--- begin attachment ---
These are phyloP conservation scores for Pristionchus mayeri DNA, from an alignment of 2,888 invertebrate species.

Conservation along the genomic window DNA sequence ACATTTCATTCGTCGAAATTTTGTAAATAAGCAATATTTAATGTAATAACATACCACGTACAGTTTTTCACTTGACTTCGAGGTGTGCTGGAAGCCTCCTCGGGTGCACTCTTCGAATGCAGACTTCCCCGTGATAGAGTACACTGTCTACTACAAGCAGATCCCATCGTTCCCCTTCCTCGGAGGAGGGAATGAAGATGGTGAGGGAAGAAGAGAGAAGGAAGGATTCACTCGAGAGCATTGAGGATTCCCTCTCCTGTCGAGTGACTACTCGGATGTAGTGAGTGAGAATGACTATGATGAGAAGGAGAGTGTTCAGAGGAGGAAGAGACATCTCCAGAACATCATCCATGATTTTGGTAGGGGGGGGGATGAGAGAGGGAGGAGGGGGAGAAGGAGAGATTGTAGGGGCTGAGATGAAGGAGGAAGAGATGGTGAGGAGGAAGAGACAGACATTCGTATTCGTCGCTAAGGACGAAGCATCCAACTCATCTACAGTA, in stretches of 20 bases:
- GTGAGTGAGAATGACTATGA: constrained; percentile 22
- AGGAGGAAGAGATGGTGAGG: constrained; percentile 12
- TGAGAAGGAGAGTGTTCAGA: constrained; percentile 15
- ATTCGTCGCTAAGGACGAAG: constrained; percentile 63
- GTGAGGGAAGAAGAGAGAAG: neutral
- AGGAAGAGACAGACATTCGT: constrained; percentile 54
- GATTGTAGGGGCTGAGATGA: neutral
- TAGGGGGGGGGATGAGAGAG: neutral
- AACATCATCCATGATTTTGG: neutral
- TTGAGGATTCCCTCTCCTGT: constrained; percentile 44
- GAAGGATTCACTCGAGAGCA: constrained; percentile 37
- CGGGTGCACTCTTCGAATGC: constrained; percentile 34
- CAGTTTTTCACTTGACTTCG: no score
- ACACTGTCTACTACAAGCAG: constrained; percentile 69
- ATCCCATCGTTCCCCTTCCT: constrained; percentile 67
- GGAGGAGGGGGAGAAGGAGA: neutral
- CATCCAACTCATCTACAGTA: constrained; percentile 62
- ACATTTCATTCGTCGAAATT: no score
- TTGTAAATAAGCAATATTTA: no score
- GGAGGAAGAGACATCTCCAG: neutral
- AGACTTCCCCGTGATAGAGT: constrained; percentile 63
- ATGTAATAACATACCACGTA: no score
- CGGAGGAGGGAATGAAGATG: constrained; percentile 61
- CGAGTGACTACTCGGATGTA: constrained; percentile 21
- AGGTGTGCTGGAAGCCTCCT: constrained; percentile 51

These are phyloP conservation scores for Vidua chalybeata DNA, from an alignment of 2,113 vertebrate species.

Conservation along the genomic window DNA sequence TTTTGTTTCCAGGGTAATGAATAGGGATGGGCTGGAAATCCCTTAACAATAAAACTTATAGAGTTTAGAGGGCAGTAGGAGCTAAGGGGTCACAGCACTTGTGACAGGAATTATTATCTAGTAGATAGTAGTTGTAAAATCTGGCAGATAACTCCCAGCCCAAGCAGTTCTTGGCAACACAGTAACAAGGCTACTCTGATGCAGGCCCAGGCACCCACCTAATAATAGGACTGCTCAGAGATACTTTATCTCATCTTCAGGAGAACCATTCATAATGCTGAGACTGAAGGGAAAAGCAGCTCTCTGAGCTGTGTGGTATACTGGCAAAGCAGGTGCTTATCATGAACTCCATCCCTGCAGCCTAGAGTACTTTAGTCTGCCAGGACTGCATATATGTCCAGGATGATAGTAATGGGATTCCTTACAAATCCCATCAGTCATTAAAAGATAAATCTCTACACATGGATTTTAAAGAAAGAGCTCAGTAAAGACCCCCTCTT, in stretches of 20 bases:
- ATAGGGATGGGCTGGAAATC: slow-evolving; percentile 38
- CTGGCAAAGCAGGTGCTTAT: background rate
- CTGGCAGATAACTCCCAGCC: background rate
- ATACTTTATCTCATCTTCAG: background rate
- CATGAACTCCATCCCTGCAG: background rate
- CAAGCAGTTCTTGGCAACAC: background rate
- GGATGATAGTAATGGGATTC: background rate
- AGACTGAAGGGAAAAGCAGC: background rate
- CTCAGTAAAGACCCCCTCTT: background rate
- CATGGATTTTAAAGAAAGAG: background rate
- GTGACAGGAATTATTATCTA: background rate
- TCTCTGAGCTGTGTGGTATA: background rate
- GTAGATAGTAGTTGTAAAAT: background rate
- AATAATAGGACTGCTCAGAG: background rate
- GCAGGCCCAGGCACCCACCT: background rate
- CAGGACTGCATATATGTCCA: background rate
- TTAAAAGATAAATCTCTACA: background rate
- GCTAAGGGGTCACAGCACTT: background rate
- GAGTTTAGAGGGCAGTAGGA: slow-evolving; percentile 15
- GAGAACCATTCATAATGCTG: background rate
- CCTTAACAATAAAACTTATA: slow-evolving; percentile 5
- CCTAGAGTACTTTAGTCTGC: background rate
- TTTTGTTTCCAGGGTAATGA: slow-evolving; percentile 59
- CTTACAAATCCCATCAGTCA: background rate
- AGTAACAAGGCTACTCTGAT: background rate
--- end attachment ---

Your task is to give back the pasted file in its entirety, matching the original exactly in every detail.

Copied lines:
These are phyloP conservation scores for Pristionchus mayeri DNA, from an alignment of 2,888 invertebrate species.

Conservation along the genomic window DNA sequence ACATTTCATTCGTCGAAATTTTGTAAATAAGCAATATTTAATGTAATAACATACCACGTACAGTTTTTCACTTGACTTCGAGGTGTGCTGGAAGCCTCCTCGGGTGCACTCTTCGAATGCAGACTTCCCCGTGATAGAGTACACTGTCTACTACAAGCAGATCCCATCGTTCCCCTTCCTCGGAGGAGGGAATGAAGATGGTGAGGGAAGAAGAGAGAAGGAAGGATTCACTCGAGAGCATTGAGGATTCCCTCTCCTGTCGAGTGACTACTCGGATGTAGTGAGTGAGAATGACTATGATGAGAAGGAGAGTGTTCAGAGGAGGAAGAGACATCTCCAGAACATCATCCATGATTTTGGTAGGGGGGGGGATGAGAGAGGGAGGAGGGGGAGAAGGAGAGATTGTAGGGGCTGAGATGAAGGAGGAAGAGATGGTGAGGAGGAAGAGACAGACATTCGTATTCGTCGCTAAGGACGAAGCATCCAACTCATCTACAGTA, in stretches of 20 bases:
- GTGAGTGAGAATGACTATGA: constrained; percentile 22
- AGGAGGAAGAGATGGTGAGG: constrained; percentile 12
- TGAGAAGGAGAGTGTTCAGA: constrained; percentile 15
- ATTCGTCGCTAAGGACGAAG: constrained; percentile 63
- GTGAGGGAAGAAGAGAGAAG: neutral
- AGGAAGAGACAGACATTCGT: constrained; percentile 54
- GATTGTAGGGGCTGAGATGA: neutral
- TAGGGGGGGGGATGAGAGAG: neutral
- AACATCATCCATGATTTTGG: neutral
- TTGAGGATTCCCTCTCCTGT: constrained; percentile 44
- GAAGGATTCACTCGAGAGCA: constrained; percentile 37
- CGGGTGCACTCTTCGAATGC: constrained; percentile 34
- CAGTTTTTCACTTGACTTCG: no score
- ACACTGTCTACTACAAGCAG: constrained; percentile 69
- ATCCCATCGTTCCCCTTCCT: constrained; percentile 67
- GGAGGAGGGGGAGAAGGAGA: neutral
- CATCCAACTCATCTACAGTA: constrained; percentile 62
- ACATTTCATTCGTCGAAATT: no score
- TTGTAAATAAGCAATATTTA: no score
- GGAGGAAGAGACATCTCCAG: neutral
- AGACTTCCCCGTGATAGAGT: constrained; percentile 63
- ATGTAATAACATACCACGTA: no score
- CGGAGGAGGGAATGAAGATG: constrained; percentile 61
- CGAGTGACTACTCGGATGTA: constrained; percentile 21
- AGGTGTGCTGGAAGCCTCCT: constrained; percentile 51

These are phyloP conservation scores for Vidua chalybeata DNA, from an alignment of 2,113 vertebrate species.

Conservation along the genomic window DNA sequence TTTTGTTTCCAGGGTAATGAATAGGGATGGGCTGGAAATCCCTTAACAATAAAACTTATAGAGTTTAGAGGGCAGTAGGAGCTAAGGGGTCACAGCACTTGTGACAGGAATTATTATCTAGTAGATAGTAGTTGTAAAATCTGGCAGATAACTCCCAGCCCAAGCAGTTCTTGGCAACACAGTAACAAGGCTACTCTGATGCAGGCCCAGGCACCCACCTAATAATAGGACTGCTCAGAGATACTTTATCTCATCTTCAGGAGAACCATTCATAATGCTGAGACTGAAGGGAAAAGCAGCTCTCTGAGCTGTGTGGTATACTGGCAAAGCAGGTGCTTATCATGAACTCCATCCCTGCAGCCTAGAGTACTTTAGTCTGCCAGGACTGCATATATGTCCAGGATGATAGTAATGGGATTCCTTACAAATCCCATCAGTCATTAAAAGATAAATCTCTACACATGGATTTTAAAGAAAGAGCTCAGTAAAGACCCCCTCTT, in stretches of 20 bases:
- ATAGGGATGGGCTGGAAATC: slow-evolving; percentile 38
- CTGGCAAAGCAGGTGCTTAT: background rate
- CTGGCAGATAACTCCCAGCC: background rate
- ATACTTTATCTCATCTTCAG: background rate
- CATGAACTCCATCCCTGCAG: background rate
- CAAGCAGTTCTTGGCAACAC: background rate
- GGATGATAGTAATGGGATTC: background rate
- AGACTGAAGGGAAAAGCAGC: background rate
- CTCAGTAAAGACCCCCTCTT: background rate
- CATGGATTTTAAAGAAAGAG: background rate
- GTGACAGGAATTATTATCTA: background rate
- TCTCTGAGCTGTGTGGTATA: background rate
- GTAGATAGTAGTTGTAAAAT: background rate
- AATAATAGGACTGCTCAGAG: background rate
- GCAGGCCCAGGCACCCACCT: background rate
- CAGGACTGCATATATGTCCA: background rate
- TTAAAAGATAAATCTCTACA: background rate
- GCTAAGGGGTCACAGCACTT: background rate
- GAGTTTAGAGGGCAGTAGGA: slow-evolving; percentile 15
- GAGAACCATTCATAATGCTG: background rate
- CCTTAACAATAAAACTTATA: slow-evolving; percentile 5
- CCTAGAGTACTTTAGTCTGC: background rate
- TTTTGTTTCCAGGGTAATGA: slow-evolving; percentile 59
- CTTACAAATCCCATCAGTCA: background rate
- AGTAACAAGGCTACTCTGAT: background rate